From the Army Manual to the Gilded Age

While looking for old Thanksgiving recipes, I came across a page of Thanksgiving Recipes From America’s Past. There are forty-one recipes in all; here’s the highlight reel.

The Manual for Army Cooks, published in 1916 by the Government Printing Office, contained a recipe for pumpkin pie – or, rather, 12-15 pumpkin pies. (First ingredient: 25 pounds pumpkin.) In 1941 the Manual of Mess Management had a recipe for cooking 70 pounds of turkey.

There are several “Recipes From a ‘Gilded Age’.” The most eye-catching of these is called Terrapin, a la Gastronome. If you are like me, you would suspect that a “terrapin” is some sort of animal. This is immediately confirmed by the recipe, which begins, “Take live terrapin, and blanch them in boiling water for two minutes. Remove the skin from the feet …”

Terrapin, I find in the Dictionary, is a kind of turtle. Yes, they ate turtles for Thanksgiving, garnished with Espagnole sauce, consommĂ©, Parisian sauce, half a glassful of Maderia wine, and a “good bouquet”. And that is why they called it the Gilded Age.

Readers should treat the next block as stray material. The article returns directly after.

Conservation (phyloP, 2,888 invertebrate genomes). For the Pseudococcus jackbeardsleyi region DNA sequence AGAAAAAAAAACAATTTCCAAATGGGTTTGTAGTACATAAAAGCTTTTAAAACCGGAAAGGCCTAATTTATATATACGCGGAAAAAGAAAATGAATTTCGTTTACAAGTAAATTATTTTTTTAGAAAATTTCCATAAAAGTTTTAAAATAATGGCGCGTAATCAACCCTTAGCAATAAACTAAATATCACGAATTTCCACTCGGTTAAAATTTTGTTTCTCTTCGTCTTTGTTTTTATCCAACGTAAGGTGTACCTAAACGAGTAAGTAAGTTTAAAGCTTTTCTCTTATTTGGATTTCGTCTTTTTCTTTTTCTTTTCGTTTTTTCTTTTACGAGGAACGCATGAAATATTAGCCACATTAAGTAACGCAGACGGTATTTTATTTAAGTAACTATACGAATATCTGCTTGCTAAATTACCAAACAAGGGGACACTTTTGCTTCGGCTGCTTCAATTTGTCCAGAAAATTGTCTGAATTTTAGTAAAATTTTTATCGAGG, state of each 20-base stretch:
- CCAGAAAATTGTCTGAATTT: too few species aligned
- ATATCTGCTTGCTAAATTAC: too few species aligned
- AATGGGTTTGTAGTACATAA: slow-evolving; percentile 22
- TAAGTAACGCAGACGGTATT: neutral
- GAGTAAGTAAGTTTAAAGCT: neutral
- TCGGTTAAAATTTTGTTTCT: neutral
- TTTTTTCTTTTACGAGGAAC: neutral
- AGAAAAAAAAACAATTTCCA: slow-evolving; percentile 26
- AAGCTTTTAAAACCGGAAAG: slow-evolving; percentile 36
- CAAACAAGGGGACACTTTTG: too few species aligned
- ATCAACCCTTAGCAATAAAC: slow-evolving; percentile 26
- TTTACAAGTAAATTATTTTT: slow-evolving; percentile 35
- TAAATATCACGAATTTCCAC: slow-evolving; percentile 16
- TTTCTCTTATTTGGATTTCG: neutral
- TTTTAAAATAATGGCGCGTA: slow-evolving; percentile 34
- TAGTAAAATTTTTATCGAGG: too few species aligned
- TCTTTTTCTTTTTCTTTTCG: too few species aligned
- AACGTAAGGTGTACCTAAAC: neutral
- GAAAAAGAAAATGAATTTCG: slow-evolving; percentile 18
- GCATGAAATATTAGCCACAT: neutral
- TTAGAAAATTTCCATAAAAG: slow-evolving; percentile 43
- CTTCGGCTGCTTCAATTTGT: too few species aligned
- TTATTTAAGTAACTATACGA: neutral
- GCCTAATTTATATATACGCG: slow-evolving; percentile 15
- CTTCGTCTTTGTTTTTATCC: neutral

Another recipe from the Gilded Age is Lalla Rookh Punch. Initially it looks good, but it goes on through sieves and ice cream tubs and broken ice mixed with rock-salt, and in the end you should not attempt it unless you have a kitchen staff and only scant mercy on them.

In 1883 Practical Housekeeping published a recipe for English Roast Turkey, which would be an ironic dish for Thanksgiving Day. But the herbs suggested for it are appealing, and I’m with them until this sentence: “Garnish with fried oysters, and serve with celery-sauce and stewed gooseberries.”

Fried oysters are probably good, but celery is a purposeless vegetable not meant for humans to eat, except in extreme circumstances such as famines or diets. And I don’t really know what stewed gooseberries are.

There is also a recipe for a French-style turkey – which may be more ironic yet. It begins: “Choose a small fat turkey; draw, singe and clean it well, extracting all the pin feathers; break the breast-bone, remove it and fill the breast with a bread dressing; sew up with the skin underneath.”

This year, I am thankful for supermarkets.

A recipe for Cranberry Tart, dated 1796, shows touching faith in humanity by giving these instructions: “Stewed, strained and sweetened, put into paste No. 9, and baked gently.”

Then they describe “paste No. 9”. And that’s it.

Happy Thanksgiving, and may God give you even more to be thankful for.

And please, leave the poor terrapin alone.

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